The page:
It’s not often you can get a win that makes your IT processes easier while simultaneously improving your cybersecurity. In fact, oftentimes making improvements in one area (for example, improving IT processes) comes at the cost of the other (cybersecurity). But there’s one area, in particular, where these improvements aren’t mutually exclusive: Identity and access management (IAM). In fact, consolidating the identity and access management technology used in your organization is one of the few ways to simplify and secure against threats at the same time. Let’s see why this is the case by focusing on each of those items individually and then look at the big picture.
Let’s start with security. Properly managing identity and access is naturally a critical component of a good cybersecurity stance. If you aren’t properly managing access or don’t know who is leveraging your access tools, the rest of your cybersecurity stack won’t be of much help in keeping you out of the headlines. While that’s pretty obvious, the piece that’s easy to overlook is the consolidation of those tools. As organizations grow, they often find that rather than scaling solutions with teams, they pick up additional solutions for new teams, new locations, new vendors and so on. Suddenly, the original corporate VPN is now three, there are five different vendor access methods (all tied to different authentication methods or shared accounts), some users are in Active Directory, some only in GSuite and there are too many local accounts on applications to count. At the end of the day, each path to an application should be tied to a proper access tool with authentication and a known individual identity, but that becomes difficult or impossible to verify. At that point, it takes just a few questions to realize the security risks of disparate access solutions:
- When something goes wrong, how do you verify who may have had access to that system? How many access solutions could have gotten a user there?
- When John leaves the organization, how certain are you that all of his access will be revoked?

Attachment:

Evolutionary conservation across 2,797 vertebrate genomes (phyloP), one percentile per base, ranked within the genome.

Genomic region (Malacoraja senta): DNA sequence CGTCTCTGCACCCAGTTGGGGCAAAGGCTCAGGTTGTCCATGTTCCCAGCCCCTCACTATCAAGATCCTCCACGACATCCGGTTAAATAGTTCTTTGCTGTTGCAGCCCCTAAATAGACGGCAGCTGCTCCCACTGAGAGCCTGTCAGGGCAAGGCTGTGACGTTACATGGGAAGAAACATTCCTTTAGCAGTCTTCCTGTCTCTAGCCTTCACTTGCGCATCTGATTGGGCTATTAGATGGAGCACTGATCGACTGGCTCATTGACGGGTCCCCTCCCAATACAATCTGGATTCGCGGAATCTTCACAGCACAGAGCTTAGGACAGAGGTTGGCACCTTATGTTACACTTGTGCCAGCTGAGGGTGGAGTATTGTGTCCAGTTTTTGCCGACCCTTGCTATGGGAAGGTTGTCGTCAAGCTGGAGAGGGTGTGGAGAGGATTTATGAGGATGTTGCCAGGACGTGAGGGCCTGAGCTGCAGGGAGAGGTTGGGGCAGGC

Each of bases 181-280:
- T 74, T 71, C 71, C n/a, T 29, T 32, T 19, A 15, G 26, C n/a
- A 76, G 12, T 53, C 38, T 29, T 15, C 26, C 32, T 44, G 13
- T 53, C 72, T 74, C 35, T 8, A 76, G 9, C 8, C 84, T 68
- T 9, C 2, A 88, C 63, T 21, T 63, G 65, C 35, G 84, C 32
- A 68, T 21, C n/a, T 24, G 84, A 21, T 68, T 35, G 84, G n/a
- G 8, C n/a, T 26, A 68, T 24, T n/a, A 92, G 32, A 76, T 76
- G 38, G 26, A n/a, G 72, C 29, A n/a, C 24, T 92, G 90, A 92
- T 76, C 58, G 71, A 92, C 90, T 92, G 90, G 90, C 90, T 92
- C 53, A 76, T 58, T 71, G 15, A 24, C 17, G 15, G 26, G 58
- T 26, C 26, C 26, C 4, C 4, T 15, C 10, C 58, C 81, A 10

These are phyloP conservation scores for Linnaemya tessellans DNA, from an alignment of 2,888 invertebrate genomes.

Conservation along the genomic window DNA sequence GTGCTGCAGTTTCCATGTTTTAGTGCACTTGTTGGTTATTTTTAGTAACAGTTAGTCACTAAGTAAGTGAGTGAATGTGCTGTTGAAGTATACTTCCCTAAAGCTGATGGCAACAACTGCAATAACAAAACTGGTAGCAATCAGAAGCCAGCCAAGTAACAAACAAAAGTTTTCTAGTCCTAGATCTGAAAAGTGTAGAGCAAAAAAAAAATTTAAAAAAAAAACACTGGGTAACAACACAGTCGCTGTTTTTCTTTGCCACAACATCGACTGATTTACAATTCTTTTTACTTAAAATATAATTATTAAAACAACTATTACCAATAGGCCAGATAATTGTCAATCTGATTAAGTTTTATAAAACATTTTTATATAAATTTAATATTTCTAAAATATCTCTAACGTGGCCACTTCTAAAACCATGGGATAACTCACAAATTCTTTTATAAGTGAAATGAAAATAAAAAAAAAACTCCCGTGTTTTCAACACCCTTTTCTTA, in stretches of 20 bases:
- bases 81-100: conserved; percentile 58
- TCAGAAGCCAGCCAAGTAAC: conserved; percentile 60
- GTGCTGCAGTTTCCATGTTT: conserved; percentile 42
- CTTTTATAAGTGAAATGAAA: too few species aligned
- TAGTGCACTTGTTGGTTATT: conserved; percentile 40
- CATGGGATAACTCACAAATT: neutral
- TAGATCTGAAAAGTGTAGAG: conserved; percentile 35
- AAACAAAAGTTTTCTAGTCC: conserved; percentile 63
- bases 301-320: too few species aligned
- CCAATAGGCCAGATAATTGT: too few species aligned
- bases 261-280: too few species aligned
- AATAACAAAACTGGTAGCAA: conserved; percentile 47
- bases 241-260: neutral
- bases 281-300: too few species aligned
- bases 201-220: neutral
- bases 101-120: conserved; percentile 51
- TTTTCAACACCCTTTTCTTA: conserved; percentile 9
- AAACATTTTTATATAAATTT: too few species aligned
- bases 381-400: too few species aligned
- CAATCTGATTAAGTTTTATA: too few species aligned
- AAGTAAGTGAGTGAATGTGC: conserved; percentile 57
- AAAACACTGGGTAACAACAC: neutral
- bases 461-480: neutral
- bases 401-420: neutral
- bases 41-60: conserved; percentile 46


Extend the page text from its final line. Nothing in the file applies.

- How do you know that all of these solutions are up-to-date with the required patches to remain secure?
- Is there a comprehensive list of access methods the organization uses, or are you going to find some long-forgotten VPN in the future?
So, the security implications quickly become obvious. Consolidating on a minimum number of required solutions means you can address those security gaps with simplification. It’s not often that you get the chance to do that in a world where security usually means adding another tool to the stack. The result of consolidating means your users, whether non-technical end users or IT admins, all see improved workflows. Fewer credentials for end users to manage and less chance they’ll need different access tools depending on the system they need to reach. From the IT side, it means your staff can quickly provision or deprovision access. It also means that when something does go wrong, a clear picture of all access to an affected system can be drawn up in minutes, rather than hours or days. When consolidating identity and access management tools, the following should be clear goals:
- User authentication should enforce multifactor authentication (MFA)
- Authentication should also include employment verification when third parties are involved
- Access management should embrace a least-privilege access model, narrowing access to specific applications and even timeframes where applicable
- An access solution should take into account the various needs of all user profiles at the protocol level. Some users may need a few web services, while others might need the right protocols to manage servers or custom applications
- IT admins should be able to quickly identify all the access a user has and all the users with access to a given endpoint
- History and audit is a given
Keeping these items in mind when consolidating technologies should not only make it easy to find which tools are right for your organization, but which tools are in place today that should be the first to go.
In the end, all organizations have to face identity and access management challenges. Sometimes that’s a problem that can be tackled with a centralized solution from day one, but oftentimes it becomes a mess of tangled wires. Whether you’re starting from square one and building your technology set or you’re pulling those wires apart, the end goal of consolidated solutions is the best way to present a simple solution that makes your users happy while maintaining the security that your organization will depend on for years to come.